– Gametable’s free online games—Enjoy easy-to-play games like checkers and tic-tac-toe on your computer or mobile device without any distracting ads.
– World of Warcraft (WoW)—Take on the role of the hero within a huge virtual universe of fantastical characters and environments as you go on an adventurous quest and interact with a massive online community of other players.
– The Elder Scrolls V: Skyrim—Go on an expansive quest to defeat a world-eating dragon in this role-playing game that lets you explore its entire virtual world at your own leisure.
– Civilization—Build a virtual empire that lasts by choosing strategies related to issues like exploration, diplomacy, warfare, and technology.
Logic puzzles to help with out-of-the-box thinking
Logic puzzles are an exciting activity designed to test a person’s ability to use the information provided to them, and come up with a logical answer. Logic puzzles allow you to think outside the box, create new solutions, and can also help to solidify memories.
Logic puzzles are ideal since they enable lateral thinking and can help to fire up neural pathways that have likely been dormant since retiring. You can find logic puzzle books online, or in most good book stores, but below is an example to get you started:
Here is an image of a bus.
Can you figure out which direction the bus is travelling? Hint: the bus is either travelling left or right. This is not a trick question.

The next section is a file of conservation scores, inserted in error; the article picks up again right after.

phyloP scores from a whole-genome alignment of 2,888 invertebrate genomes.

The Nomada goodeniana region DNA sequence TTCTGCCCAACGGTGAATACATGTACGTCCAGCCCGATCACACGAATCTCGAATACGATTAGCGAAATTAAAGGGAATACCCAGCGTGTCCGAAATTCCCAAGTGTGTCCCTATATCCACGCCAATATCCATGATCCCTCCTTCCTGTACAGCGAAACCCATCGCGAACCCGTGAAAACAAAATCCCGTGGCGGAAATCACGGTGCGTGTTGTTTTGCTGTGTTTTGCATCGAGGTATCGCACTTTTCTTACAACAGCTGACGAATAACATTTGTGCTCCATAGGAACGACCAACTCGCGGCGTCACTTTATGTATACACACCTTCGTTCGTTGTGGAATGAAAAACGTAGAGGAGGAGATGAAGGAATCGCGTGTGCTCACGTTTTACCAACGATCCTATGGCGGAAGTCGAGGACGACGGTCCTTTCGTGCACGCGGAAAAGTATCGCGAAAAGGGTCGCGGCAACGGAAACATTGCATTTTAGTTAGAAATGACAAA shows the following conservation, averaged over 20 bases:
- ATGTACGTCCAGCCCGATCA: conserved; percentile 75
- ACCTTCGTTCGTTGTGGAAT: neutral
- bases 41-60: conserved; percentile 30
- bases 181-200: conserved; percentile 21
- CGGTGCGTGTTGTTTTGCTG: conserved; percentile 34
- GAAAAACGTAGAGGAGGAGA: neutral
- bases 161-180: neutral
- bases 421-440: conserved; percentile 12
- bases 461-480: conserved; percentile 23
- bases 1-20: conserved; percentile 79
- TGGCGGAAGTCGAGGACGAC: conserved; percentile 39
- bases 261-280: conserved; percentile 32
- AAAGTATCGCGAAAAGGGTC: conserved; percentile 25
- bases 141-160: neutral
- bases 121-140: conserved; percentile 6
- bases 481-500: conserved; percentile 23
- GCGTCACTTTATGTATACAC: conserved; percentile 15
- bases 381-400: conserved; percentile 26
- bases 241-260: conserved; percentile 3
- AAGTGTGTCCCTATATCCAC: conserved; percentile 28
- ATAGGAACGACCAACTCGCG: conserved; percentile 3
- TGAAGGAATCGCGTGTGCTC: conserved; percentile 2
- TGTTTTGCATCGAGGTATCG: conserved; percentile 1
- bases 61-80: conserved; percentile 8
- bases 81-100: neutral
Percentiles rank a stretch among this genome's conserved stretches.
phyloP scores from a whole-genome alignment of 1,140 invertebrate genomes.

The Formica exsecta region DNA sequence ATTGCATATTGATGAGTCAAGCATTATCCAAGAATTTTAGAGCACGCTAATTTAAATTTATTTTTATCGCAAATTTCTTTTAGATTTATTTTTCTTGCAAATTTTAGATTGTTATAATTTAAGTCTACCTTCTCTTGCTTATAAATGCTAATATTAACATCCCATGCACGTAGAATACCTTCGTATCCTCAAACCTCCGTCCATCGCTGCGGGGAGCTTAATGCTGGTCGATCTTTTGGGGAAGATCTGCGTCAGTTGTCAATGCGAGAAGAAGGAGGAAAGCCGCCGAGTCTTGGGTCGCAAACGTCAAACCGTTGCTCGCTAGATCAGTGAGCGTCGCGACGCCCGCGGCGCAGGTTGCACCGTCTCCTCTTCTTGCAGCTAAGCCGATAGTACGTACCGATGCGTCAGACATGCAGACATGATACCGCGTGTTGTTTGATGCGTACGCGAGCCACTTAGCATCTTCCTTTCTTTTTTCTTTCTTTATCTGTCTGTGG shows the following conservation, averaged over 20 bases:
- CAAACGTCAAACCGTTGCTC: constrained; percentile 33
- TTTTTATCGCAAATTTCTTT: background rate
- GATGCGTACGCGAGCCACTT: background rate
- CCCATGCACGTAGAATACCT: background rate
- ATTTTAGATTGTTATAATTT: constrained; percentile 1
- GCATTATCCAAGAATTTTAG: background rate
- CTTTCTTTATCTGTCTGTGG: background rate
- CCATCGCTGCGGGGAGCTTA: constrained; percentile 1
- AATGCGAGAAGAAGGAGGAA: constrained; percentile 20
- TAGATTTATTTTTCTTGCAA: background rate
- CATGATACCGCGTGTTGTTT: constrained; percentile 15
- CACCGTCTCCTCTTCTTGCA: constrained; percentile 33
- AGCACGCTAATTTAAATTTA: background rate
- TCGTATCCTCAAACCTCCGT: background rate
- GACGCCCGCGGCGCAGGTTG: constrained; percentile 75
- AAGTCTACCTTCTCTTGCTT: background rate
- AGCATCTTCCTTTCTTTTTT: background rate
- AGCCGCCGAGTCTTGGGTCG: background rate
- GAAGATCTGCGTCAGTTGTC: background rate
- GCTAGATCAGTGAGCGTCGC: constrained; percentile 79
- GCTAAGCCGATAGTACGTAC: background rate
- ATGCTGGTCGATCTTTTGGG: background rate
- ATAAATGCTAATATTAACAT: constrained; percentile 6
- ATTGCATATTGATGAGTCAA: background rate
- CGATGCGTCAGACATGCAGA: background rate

Examples of some Apps you can find on Google Play and Apple store for logic puzzles:
Jigsaw puzzles to stimulate the mind
For many, jigsaw puzzles may be the first brain training game that we play. However, as we age, we may forget how effective jigsaw puzzles are at stimulating the mind. Another benefit of puzzles is that they can help you people relax, by reducing blood pressure and slowing breathing rate. Some even see jigsaw puzzles as a kind of meditation – ideal for people with busy minds. You can even get apps for your phone so you can do digital jigsaws!
Sudoku for seniors
Sudoku is a brilliant brain game for people of all ages and abilities. Simply put, Sudoku is a logic game that involves problem solving and looking for number patterns. The skills developed with this game have real-world implications by helping older adults assess the repercussions of decisions that they are faced with every day. As Sudoku is a challenge, completing puzzles can also give a great sense of accomplishment that can be hard to achieve in other activities in later life.
Seniors online Victoria have a fantastic Sudoku for Seniors page where you can play online – visit